Commission to begin evening meetings
The Pocahontas County Commission has had the same schedule for several years: first and third Tuesdays during courthouse business hours.
But that will change January 18 when new commissioner Jamie Walker's proposal to have evening meetings will begin.
Walker voiced his opinion and that of a long list of individuals and business owners with whom he said he'd spoken:
The county commission should be more accessible to people who work.
Walker held his ground throughout the discussion and dissent of commissioner Martin Saffer.
Saffer said he thinks the move is "totally unnecessary."
"I don't want to be coming here in the middle of the night," Saffer said. "I'm not going to be doing that."
Saffer maintained the move would be an unnecessary burden to people who normally come to meetings, particularly in the winter.
"It's going to cause more difficulty," he said.
But Walker countered that 10 other counties hold all their meetings in the evening, while 13 West Virginia counties have at least one of their regular meetings at 5 p.m. or later.
He said an Ohio County commissioner told him meetings there begin at 6 p.m. and it's "by far the best thing they've ever done."
"I highly think it's the best thing," Walker said. "I've talked to 200 people. I've not talked to the first person who didn't think it was a good idea.
"The later we start, the more people [will] come out."
Saffer suggested having an evening meeting as an experiment to gauge public interest in attending meetings.
Newly elected commission president David Fleming made the compromise motion to begin meetings at 4 p.m. while the courthouse is still open to the public.
The motion died for lack of a second, as did Saffer's subsequent motion to have the schedule remain the same.
Walker's motion to have the meetings begin at 5 p.m. passed on a 2-1 vote, with Saffer dissenting.
"We are all here to serve the public," Fleming noted. "This is going to be a learning curve for us."
Fleming said the commission would have to consider courthouse security, maintenance and the commission's administrative assistant's hours in making the change.
The idea is not a new one. Commissioners attempted evening meetings in the 1990s so that the public could better avail themselves of commission business. The commission determined at the time that they had no more public input in the evening than they did otherwise and returned to daytime meetings.
Commissioners took care of other housekeeping matters, including election of a president and appointments to other boards.
Saffer said he did not want to be president again after two years in the position. He nominated Fleming, who was elected unanimously.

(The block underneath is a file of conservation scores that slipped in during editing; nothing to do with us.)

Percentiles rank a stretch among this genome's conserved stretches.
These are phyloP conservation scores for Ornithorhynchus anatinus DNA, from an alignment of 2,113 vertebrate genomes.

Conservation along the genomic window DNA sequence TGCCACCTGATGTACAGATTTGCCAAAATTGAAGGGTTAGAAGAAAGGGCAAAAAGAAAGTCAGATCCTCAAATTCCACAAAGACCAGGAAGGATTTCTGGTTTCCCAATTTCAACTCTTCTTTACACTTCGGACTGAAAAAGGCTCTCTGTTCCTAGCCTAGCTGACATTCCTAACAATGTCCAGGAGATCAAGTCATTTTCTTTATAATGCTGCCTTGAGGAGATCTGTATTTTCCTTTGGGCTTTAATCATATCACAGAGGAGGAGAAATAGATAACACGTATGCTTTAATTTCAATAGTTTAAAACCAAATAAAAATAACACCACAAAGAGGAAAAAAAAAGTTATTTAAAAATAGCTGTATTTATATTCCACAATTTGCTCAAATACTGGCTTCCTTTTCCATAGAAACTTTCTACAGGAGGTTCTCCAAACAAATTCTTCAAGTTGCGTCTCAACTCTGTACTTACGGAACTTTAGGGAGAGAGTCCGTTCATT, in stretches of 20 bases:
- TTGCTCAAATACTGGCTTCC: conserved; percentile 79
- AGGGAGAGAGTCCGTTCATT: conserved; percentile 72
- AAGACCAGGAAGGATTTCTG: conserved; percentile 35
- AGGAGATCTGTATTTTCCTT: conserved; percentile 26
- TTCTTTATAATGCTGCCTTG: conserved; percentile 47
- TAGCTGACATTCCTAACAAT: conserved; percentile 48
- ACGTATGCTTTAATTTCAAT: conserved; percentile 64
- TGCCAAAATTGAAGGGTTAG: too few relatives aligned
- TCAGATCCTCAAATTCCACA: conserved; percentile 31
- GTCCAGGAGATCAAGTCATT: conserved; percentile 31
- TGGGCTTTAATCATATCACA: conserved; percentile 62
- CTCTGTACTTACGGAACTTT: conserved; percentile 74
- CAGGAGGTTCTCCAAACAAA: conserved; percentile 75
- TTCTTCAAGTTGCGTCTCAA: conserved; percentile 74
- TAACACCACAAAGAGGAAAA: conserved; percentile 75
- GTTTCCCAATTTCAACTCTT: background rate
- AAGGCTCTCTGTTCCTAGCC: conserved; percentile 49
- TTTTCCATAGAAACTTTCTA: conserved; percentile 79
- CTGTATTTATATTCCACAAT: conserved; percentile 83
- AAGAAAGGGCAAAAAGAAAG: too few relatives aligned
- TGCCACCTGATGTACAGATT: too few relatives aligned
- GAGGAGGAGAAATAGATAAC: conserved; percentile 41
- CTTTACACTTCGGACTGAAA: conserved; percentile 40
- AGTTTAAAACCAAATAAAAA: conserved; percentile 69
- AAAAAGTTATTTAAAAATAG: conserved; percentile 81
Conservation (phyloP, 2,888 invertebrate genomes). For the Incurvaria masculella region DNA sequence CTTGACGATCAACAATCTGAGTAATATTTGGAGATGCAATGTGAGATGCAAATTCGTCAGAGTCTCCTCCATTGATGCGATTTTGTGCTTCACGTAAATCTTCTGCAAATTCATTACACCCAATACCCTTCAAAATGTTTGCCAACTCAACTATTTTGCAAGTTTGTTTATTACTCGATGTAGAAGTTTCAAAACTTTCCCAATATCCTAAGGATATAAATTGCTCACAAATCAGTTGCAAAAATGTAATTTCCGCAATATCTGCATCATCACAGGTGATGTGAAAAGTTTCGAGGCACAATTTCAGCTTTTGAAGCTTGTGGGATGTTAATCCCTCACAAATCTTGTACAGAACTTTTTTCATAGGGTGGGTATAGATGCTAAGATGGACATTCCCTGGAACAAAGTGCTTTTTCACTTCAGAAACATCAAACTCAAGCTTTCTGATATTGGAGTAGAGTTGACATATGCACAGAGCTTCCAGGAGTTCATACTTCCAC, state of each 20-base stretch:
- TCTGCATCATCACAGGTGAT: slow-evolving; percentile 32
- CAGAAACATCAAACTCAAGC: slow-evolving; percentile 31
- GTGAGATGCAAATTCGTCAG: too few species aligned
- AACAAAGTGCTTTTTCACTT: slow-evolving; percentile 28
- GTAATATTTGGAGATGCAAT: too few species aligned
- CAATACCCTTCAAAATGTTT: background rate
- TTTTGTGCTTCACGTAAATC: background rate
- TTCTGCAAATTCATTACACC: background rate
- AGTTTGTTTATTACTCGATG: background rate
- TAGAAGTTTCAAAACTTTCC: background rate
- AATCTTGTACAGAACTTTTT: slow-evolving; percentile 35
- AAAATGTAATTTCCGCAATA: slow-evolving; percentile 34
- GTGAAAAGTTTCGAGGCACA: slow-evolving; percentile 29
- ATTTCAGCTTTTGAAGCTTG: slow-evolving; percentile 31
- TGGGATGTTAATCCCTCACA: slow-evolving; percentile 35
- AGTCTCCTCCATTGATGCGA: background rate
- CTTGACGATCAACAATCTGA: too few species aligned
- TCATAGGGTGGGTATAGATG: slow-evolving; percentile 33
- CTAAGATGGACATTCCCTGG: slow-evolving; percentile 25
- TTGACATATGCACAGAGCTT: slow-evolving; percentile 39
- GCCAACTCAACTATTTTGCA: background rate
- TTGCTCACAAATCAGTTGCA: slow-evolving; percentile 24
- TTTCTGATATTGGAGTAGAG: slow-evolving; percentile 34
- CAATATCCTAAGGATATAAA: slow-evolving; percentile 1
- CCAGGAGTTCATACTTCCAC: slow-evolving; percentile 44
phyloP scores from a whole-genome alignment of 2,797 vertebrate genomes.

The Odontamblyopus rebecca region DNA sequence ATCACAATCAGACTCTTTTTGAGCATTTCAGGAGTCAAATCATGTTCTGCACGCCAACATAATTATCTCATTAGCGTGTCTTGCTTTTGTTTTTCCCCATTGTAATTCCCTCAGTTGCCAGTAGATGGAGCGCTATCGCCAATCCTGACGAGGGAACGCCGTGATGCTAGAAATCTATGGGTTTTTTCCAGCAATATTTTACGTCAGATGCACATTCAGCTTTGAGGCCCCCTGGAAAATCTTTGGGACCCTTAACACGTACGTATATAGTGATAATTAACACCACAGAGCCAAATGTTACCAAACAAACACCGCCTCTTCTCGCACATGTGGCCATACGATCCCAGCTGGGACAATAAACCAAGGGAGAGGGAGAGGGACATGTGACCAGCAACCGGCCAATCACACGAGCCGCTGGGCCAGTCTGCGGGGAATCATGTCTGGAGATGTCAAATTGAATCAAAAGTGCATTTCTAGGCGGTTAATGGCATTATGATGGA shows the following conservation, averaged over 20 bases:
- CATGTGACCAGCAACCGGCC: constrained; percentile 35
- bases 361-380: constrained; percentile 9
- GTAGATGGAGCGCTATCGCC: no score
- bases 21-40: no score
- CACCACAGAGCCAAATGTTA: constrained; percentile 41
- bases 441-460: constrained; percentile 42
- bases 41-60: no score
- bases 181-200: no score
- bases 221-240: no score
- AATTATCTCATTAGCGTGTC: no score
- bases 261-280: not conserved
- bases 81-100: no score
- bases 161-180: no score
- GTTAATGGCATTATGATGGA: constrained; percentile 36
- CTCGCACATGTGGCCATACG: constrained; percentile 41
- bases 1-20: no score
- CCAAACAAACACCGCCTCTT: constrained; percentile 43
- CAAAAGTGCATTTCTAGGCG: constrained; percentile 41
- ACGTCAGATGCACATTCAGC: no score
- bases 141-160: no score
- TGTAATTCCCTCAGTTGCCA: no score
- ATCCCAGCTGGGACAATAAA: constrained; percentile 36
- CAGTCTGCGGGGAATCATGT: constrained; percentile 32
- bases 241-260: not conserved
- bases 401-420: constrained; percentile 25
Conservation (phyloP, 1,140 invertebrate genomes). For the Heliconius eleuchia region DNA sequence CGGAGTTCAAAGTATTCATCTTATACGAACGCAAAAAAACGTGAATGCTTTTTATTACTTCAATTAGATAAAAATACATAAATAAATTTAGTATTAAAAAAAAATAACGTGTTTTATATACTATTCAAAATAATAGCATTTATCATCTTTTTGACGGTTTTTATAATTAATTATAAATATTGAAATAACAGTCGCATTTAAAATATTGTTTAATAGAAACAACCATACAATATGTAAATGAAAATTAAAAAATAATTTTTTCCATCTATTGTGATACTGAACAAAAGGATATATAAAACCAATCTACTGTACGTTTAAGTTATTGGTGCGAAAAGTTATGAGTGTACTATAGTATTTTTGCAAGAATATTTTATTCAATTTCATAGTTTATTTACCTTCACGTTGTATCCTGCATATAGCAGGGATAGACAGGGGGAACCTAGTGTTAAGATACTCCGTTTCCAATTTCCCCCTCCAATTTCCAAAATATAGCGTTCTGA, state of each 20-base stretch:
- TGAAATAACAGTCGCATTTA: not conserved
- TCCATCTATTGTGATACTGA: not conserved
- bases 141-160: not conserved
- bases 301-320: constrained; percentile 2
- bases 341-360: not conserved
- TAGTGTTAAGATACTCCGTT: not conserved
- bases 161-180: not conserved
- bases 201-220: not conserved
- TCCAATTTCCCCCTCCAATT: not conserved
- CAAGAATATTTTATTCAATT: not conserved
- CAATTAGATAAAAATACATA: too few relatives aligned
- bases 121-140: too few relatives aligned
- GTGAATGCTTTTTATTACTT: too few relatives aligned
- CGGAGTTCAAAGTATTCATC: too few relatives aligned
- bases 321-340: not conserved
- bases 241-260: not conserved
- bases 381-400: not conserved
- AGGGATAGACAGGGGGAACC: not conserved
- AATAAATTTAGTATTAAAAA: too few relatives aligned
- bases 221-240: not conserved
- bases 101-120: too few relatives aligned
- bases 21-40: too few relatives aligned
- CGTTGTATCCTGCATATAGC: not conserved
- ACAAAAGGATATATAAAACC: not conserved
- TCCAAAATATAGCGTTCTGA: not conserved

As for board appointments, commissioners were appointed:
Fleming-purchasing agent, Greenbrier Valley Economic Develoment Corporation, Region IV, 911 Advisory Board, Emergency Medical Services Authority, Elk Headwaters Watershed Association, Water Resources Task Force, Pocahontas Memorial Hospital Board
Saffer-Farmland Protection Board, East Cass Mitigation board, Pocahontas County Fire Association, Community Corrections Board
Walker-West Virginia University Extension Board, Pocahontas County Senior Citizens Board
The commission did not appoint a member to the Pocahontas Woods Board, State Highway Safety Board, the Pocahontas County Board of Health, Region I Elected Officials Board, the Local Emergency Planning Committee or the Convention and Visitors Bureau. None of those boards are required to have commission representation by state statute.
Historic Preservation report includes website, scanning
Historic Preservation officer B. J. Gudmundsson briefed the commission on her progress in preserving records.
Gudmundsson said she'd purchased handheld scanners for each Pocahontas County Library which will enable residents to bring their documents and photographs to the nearest library to scan them. The digital archives will be kept by the original owner, as well as Pocahontas County Historic Records Preservation.
She also gave commissioners a view of the website pocahontaspreservation.org, which already has several pages of archived photographs, including the fire which destroyed the Alpine Hotel and Theatre in 1968. Gudmundsson said another project, digitizing The Pocahontas Times, will be complete by mid-year and will make the newspaper searchable by keyword. The newspaper will be available at McClintic Library's Heritage Room.
Along with documents and photographs, Gudmundsson is interviewing people of interest around the county and the website will have those videos soon, she said.
She also reported on the software and equipment she uses in archiving, the scanning of Pocahontas County Historical Society photographs and various other projects in the works for preservation.
In other business, commissioners:
ﾕscheduled dates for Board of Equalization and Review to begin February 1.
ﾕapproved budget resolutions for law enforcement and community corrections.
ﾕappointed Stella Callison to the Farmland Protection Board.
The commission will meet again in regular session January 18 at 5 p.m.